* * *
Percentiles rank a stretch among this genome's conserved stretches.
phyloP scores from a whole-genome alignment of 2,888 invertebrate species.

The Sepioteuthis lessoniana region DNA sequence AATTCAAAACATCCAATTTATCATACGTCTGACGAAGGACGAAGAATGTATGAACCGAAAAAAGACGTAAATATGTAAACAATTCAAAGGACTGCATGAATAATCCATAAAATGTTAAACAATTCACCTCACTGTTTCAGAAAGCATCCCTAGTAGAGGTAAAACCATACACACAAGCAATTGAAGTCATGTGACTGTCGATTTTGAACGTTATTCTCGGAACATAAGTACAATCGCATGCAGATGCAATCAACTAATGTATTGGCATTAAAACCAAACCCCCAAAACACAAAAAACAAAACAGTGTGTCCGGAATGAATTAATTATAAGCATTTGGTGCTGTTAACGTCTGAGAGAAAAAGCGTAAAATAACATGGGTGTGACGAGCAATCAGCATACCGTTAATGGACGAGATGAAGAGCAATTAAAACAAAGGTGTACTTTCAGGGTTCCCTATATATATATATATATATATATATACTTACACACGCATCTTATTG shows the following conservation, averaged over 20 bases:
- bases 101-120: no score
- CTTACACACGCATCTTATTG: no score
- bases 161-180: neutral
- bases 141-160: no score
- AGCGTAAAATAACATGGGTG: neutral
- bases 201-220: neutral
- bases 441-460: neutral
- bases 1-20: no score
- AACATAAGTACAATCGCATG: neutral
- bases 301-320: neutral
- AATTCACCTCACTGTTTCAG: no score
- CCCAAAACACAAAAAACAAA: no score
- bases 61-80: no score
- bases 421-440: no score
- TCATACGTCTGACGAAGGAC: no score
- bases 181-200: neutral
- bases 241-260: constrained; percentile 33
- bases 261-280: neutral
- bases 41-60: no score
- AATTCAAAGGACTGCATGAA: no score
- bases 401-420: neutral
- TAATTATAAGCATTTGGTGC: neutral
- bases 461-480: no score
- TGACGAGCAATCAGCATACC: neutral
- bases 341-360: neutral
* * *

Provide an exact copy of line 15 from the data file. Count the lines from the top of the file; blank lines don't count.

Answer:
- CCCAAAACACAAAAAACAAA: no score